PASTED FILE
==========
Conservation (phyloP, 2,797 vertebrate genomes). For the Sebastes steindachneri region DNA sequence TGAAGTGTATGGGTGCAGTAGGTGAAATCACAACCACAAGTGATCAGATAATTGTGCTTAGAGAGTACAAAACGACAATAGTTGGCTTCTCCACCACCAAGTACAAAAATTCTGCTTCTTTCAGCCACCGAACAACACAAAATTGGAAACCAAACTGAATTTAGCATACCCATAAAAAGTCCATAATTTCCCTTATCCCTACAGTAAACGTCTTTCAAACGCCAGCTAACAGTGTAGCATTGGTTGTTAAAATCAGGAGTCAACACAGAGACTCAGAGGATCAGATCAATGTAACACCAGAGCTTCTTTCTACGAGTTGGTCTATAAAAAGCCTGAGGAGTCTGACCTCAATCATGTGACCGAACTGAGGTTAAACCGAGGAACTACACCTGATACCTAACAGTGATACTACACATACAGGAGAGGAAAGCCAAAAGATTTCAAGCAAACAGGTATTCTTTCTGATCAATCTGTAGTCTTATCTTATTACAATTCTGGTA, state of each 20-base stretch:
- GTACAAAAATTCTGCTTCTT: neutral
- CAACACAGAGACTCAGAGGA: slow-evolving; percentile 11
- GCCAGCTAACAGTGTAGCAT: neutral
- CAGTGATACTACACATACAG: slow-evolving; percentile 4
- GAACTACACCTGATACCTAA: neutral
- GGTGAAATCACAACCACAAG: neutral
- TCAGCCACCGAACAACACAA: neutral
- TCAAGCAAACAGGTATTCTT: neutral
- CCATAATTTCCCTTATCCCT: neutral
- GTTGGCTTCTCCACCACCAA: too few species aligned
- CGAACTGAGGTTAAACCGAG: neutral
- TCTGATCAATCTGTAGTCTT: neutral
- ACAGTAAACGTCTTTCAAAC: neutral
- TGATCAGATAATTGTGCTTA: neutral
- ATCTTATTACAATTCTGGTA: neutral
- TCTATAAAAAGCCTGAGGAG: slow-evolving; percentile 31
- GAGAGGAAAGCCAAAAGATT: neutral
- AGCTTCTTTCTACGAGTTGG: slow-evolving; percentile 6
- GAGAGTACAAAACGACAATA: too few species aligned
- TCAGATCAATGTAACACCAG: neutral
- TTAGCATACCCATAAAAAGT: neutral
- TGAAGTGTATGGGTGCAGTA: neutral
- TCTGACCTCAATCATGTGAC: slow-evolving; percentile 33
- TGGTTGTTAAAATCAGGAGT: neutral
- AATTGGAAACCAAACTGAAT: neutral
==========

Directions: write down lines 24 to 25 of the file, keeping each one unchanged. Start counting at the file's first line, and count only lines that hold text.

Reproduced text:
- TCTGACCTCAATCATGTGAC: slow-evolving; percentile 33
- TGGTTGTTAAAATCAGGAGT: neutral